It’s important for a fiction writer to learn how to describe human facial expressions. A person’s face is the most communicative body area, and often it reveals a character’s feelings. Amazing, isn’t it, how many things we can make our faces do! There may be as many facial aspects as there are possible mental states.
Small wonder there are so many English verbs devoted to describing a person’s mien: blanch, blush, grimace, grin, smirk, etc. It surprised me to find the Wikipedia article on Facial Expressions only listed six “classically defined facial expressions: Anger, Disgust, Fear, Joy, Sadness, and Surprise. However, the article goes on to list “other examples of feelings that can be expressed” including: Concentration, Contempt, Desire, Empathy, Frustration, and Love. Maybe the list isn’t infinitely long, but it doesn’t end at six.
Writers aren’t restricted to single-word descriptions of human facial expressions, of course. Sometimes it’s useful to describe what’s happening on a character’s face and trust the reader to recognize the expression and deduce the character’s feelings. In Clement Clarke Moore’s poem known popularly as “The Night Before Christmas,” we encounter the line, “His droll little mouth was drawn up like a bow,” and we know St. Nicholas is smiling, and therefore is happy. Although you could break down all facial expressions and describe them in detail in your story, that would get tedious, so be sparing in your use of that technique.
Of course you shouldn’t restrict yourself to describing facial expressions alone. Your characters adopt bodily poses, make hand gestures and other movements. These can also express mood, sometimes more accurately than the face does when a character is trying to hide his or her feelings.
Returning to my subject of faces, I should also mention that characters (like real people) can have, well, characteristic or habitual facial expressions. These might be due to an almost perpetual non-neutral mood, or some nervous habit. Giving a character one of these habitual expressions can help readers become familiar with the character.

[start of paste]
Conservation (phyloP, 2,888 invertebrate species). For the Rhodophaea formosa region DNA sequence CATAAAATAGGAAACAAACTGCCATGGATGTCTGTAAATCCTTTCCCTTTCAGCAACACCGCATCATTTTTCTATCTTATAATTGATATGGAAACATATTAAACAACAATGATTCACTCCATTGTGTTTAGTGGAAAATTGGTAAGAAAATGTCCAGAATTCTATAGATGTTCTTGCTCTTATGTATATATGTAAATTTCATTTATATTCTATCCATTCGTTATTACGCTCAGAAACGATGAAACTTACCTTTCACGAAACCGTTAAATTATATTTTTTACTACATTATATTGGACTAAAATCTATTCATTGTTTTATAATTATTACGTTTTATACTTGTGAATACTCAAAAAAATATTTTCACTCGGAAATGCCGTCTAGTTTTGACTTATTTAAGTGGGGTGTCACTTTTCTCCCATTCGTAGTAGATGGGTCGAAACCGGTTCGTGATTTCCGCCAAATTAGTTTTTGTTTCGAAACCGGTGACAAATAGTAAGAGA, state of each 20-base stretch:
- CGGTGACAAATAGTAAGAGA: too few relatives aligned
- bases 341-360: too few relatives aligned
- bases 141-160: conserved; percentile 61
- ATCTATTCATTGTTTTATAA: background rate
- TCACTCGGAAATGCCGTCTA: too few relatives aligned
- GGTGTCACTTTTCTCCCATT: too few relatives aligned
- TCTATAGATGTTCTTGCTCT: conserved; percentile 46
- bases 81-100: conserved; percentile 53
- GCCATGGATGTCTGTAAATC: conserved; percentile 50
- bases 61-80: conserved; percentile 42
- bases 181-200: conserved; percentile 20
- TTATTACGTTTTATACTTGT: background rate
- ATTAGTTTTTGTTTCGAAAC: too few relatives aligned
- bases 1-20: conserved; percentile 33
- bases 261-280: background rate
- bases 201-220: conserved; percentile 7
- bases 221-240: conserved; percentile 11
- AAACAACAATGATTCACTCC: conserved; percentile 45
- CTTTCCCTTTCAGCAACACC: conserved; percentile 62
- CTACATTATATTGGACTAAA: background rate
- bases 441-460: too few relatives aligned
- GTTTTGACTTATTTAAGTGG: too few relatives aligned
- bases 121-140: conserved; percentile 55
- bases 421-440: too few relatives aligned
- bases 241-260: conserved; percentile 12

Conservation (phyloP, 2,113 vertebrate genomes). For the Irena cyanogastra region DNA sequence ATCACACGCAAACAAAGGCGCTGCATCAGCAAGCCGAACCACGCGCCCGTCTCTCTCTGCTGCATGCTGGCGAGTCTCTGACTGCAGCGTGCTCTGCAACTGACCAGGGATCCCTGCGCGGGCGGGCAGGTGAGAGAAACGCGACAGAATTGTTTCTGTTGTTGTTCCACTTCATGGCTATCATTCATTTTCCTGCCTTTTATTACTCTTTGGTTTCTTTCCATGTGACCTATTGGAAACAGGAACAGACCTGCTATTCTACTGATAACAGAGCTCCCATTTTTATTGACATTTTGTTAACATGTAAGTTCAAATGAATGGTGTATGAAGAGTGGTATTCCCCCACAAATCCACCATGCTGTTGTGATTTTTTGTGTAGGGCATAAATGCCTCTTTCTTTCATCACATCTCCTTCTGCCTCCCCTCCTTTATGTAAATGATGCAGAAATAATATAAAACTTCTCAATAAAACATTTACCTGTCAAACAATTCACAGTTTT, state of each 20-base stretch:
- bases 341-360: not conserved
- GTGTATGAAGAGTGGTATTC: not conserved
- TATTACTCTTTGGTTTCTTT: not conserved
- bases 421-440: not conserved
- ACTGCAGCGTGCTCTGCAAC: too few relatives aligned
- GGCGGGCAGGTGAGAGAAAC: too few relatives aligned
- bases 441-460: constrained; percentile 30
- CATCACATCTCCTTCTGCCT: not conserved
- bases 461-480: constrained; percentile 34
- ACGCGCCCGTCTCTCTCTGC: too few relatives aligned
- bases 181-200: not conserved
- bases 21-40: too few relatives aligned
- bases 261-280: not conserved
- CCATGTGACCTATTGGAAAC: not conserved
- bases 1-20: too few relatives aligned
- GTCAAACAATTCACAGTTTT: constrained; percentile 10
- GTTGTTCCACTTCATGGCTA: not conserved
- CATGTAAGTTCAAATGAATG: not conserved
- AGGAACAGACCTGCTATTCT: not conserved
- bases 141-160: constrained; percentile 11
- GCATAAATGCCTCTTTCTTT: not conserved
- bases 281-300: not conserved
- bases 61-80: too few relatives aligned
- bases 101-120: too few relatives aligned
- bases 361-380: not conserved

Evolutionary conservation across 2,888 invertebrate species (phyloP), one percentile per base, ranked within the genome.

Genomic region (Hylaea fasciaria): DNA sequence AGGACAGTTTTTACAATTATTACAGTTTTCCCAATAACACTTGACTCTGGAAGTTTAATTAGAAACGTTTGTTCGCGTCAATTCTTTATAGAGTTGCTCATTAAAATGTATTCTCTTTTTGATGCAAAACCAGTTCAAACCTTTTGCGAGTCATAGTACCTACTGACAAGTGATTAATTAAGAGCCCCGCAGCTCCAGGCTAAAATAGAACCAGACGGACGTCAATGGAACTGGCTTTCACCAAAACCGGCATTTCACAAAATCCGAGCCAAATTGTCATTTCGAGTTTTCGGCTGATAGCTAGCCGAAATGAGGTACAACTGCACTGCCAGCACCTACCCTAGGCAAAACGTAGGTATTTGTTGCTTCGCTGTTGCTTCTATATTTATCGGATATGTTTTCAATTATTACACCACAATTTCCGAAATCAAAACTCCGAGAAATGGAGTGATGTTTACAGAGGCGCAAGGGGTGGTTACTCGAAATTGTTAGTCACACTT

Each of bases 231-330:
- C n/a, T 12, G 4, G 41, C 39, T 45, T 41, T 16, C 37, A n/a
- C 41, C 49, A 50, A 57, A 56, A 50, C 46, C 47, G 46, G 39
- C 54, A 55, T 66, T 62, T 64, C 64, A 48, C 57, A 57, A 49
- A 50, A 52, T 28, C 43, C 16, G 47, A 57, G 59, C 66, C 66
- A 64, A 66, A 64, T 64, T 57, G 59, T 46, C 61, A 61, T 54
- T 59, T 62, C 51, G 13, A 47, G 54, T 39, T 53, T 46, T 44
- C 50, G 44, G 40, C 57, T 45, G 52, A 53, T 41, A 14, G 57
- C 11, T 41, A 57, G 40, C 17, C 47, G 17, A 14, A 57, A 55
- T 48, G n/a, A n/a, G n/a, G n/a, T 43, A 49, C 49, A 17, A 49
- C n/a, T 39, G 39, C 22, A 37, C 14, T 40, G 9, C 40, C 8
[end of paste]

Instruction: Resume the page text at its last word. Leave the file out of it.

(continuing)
While doing research for this blog entry, I came across some great references for writers.
- Descriptive Faces–A Resource for Writersis a blog set up by writer Charity Bradford where she discusses facial expressions in detail.
- The Nonverbal Dictionary contains a list of at least 250 nonverbal expressions, each linked to detailed discussions.
- The Bookshelf Muse website offers a book called The Emotion Thesaurus by Angela Ackerman, and Becca Puglisi. Although I haven’t read the book, some sample entries from it are available on the site.
- The MacMillan Dictionary has a website listing words for describing facial expressions, and their meanings.
Was this helpful? What are your favorite ways to describe character’s facial expressions? Can you think of an example where a writer did it particularly well? Feel free to send me a comment on the subject. Since this blog entry is in the written medium, you can’t see what’s written all over the face of—